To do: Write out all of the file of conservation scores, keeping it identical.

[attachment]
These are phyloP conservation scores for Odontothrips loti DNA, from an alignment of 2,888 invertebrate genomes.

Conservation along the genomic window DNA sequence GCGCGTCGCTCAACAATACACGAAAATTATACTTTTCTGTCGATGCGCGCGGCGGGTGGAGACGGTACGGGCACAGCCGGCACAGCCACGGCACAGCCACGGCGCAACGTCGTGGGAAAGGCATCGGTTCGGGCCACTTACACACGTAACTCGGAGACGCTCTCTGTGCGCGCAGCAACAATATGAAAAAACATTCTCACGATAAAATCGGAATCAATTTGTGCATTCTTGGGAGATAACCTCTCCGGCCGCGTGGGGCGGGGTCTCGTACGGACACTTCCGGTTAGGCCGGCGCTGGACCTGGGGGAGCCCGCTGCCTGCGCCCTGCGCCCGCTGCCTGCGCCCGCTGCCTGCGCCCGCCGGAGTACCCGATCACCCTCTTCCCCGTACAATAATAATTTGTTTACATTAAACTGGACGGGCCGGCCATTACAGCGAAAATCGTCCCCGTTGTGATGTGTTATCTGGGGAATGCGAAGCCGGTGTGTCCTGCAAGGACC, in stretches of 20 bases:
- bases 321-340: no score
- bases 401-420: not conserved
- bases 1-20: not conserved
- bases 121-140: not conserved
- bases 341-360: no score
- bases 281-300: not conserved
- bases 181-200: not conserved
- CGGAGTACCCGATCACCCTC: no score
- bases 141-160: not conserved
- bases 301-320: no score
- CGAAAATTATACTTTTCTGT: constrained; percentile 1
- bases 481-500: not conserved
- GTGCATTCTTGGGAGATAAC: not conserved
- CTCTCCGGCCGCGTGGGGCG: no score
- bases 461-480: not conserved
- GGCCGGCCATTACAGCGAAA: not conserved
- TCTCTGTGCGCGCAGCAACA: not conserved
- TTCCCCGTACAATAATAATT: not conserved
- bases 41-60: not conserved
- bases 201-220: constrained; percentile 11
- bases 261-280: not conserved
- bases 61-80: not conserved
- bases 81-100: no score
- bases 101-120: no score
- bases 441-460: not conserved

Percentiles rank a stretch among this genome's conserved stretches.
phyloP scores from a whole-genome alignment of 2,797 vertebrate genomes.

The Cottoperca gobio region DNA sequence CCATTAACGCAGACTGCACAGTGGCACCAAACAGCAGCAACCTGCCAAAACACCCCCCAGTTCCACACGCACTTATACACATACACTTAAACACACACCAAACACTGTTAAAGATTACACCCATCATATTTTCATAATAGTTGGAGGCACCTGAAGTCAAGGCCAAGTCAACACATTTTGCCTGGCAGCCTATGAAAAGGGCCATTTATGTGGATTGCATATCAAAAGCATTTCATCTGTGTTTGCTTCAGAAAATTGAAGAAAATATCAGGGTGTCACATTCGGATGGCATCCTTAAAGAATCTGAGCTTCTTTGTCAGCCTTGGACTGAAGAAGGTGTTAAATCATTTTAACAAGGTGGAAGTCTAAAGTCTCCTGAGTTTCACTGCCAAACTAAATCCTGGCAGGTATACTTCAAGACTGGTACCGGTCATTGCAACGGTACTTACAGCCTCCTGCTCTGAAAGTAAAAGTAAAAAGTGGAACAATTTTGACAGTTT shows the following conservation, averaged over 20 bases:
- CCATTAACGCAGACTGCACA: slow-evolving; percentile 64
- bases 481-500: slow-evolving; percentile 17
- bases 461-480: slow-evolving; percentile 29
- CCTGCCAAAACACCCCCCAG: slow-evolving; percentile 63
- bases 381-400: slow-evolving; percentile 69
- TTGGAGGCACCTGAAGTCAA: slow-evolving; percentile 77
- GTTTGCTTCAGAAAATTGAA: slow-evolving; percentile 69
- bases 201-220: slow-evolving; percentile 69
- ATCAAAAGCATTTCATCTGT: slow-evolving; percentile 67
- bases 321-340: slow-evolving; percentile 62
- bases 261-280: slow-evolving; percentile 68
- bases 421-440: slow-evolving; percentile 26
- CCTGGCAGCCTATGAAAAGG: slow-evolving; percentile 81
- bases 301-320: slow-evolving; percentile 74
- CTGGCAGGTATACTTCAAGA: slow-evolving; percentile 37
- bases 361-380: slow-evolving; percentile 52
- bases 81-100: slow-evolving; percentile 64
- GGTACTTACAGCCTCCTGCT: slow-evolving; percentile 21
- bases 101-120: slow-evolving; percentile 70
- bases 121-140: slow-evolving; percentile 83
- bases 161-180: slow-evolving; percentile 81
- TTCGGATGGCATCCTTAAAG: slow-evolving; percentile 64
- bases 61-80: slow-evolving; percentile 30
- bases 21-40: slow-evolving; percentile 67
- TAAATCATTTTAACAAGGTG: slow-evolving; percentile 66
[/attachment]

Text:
These are phyloP conservation scores for Odontothrips loti DNA, from an alignment of 2,888 invertebrate genomes.

Conservation along the genomic window DNA sequence GCGCGTCGCTCAACAATACACGAAAATTATACTTTTCTGTCGATGCGCGCGGCGGGTGGAGACGGTACGGGCACAGCCGGCACAGCCACGGCACAGCCACGGCGCAACGTCGTGGGAAAGGCATCGGTTCGGGCCACTTACACACGTAACTCGGAGACGCTCTCTGTGCGCGCAGCAACAATATGAAAAAACATTCTCACGATAAAATCGGAATCAATTTGTGCATTCTTGGGAGATAACCTCTCCGGCCGCGTGGGGCGGGGTCTCGTACGGACACTTCCGGTTAGGCCGGCGCTGGACCTGGGGGAGCCCGCTGCCTGCGCCCTGCGCCCGCTGCCTGCGCCCGCTGCCTGCGCCCGCCGGAGTACCCGATCACCCTCTTCCCCGTACAATAATAATTTGTTTACATTAAACTGGACGGGCCGGCCATTACAGCGAAAATCGTCCCCGTTGTGATGTGTTATCTGGGGAATGCGAAGCCGGTGTGTCCTGCAAGGACC, in stretches of 20 bases:
- bases 321-340: no score
- bases 401-420: not conserved
- bases 1-20: not conserved
- bases 121-140: not conserved
- bases 341-360: no score
- bases 281-300: not conserved
- bases 181-200: not conserved
- CGGAGTACCCGATCACCCTC: no score
- bases 141-160: not conserved
- bases 301-320: no score
- CGAAAATTATACTTTTCTGT: constrained; percentile 1
- bases 481-500: not conserved
- GTGCATTCTTGGGAGATAAC: not conserved
- CTCTCCGGCCGCGTGGGGCG: no score
- bases 461-480: not conserved
- GGCCGGCCATTACAGCGAAA: not conserved
- TCTCTGTGCGCGCAGCAACA: not conserved
- TTCCCCGTACAATAATAATT: not conserved
- bases 41-60: not conserved
- bases 201-220: constrained; percentile 11
- bases 261-280: not conserved
- bases 61-80: not conserved
- bases 81-100: no score
- bases 101-120: no score
- bases 441-460: not conserved

Percentiles rank a stretch among this genome's conserved stretches.
phyloP scores from a whole-genome alignment of 2,797 vertebrate genomes.

The Cottoperca gobio region DNA sequence CCATTAACGCAGACTGCACAGTGGCACCAAACAGCAGCAACCTGCCAAAACACCCCCCAGTTCCACACGCACTTATACACATACACTTAAACACACACCAAACACTGTTAAAGATTACACCCATCATATTTTCATAATAGTTGGAGGCACCTGAAGTCAAGGCCAAGTCAACACATTTTGCCTGGCAGCCTATGAAAAGGGCCATTTATGTGGATTGCATATCAAAAGCATTTCATCTGTGTTTGCTTCAGAAAATTGAAGAAAATATCAGGGTGTCACATTCGGATGGCATCCTTAAAGAATCTGAGCTTCTTTGTCAGCCTTGGACTGAAGAAGGTGTTAAATCATTTTAACAAGGTGGAAGTCTAAAGTCTCCTGAGTTTCACTGCCAAACTAAATCCTGGCAGGTATACTTCAAGACTGGTACCGGTCATTGCAACGGTACTTACAGCCTCCTGCTCTGAAAGTAAAAGTAAAAAGTGGAACAATTTTGACAGTTT shows the following conservation, averaged over 20 bases:
- CCATTAACGCAGACTGCACA: slow-evolving; percentile 64
- bases 481-500: slow-evolving; percentile 17
- bases 461-480: slow-evolving; percentile 29
- CCTGCCAAAACACCCCCCAG: slow-evolving; percentile 63
- bases 381-400: slow-evolving; percentile 69
- TTGGAGGCACCTGAAGTCAA: slow-evolving; percentile 77
- GTTTGCTTCAGAAAATTGAA: slow-evolving; percentile 69
- bases 201-220: slow-evolving; percentile 69
- ATCAAAAGCATTTCATCTGT: slow-evolving; percentile 67
- bases 321-340: slow-evolving; percentile 62
- bases 261-280: slow-evolving; percentile 68
- bases 421-440: slow-evolving; percentile 26
- CCTGGCAGCCTATGAAAAGG: slow-evolving; percentile 81
- bases 301-320: slow-evolving; percentile 74
- CTGGCAGGTATACTTCAAGA: slow-evolving; percentile 37
- bases 361-380: slow-evolving; percentile 52
- bases 81-100: slow-evolving; percentile 64
- GGTACTTACAGCCTCCTGCT: slow-evolving; percentile 21
- bases 101-120: slow-evolving; percentile 70
- bases 121-140: slow-evolving; percentile 83
- bases 161-180: slow-evolving; percentile 81
- TTCGGATGGCATCCTTAAAG: slow-evolving; percentile 64
- bases 61-80: slow-evolving; percentile 30
- bases 21-40: slow-evolving; percentile 67
- TAAATCATTTTAACAAGGTG: slow-evolving; percentile 66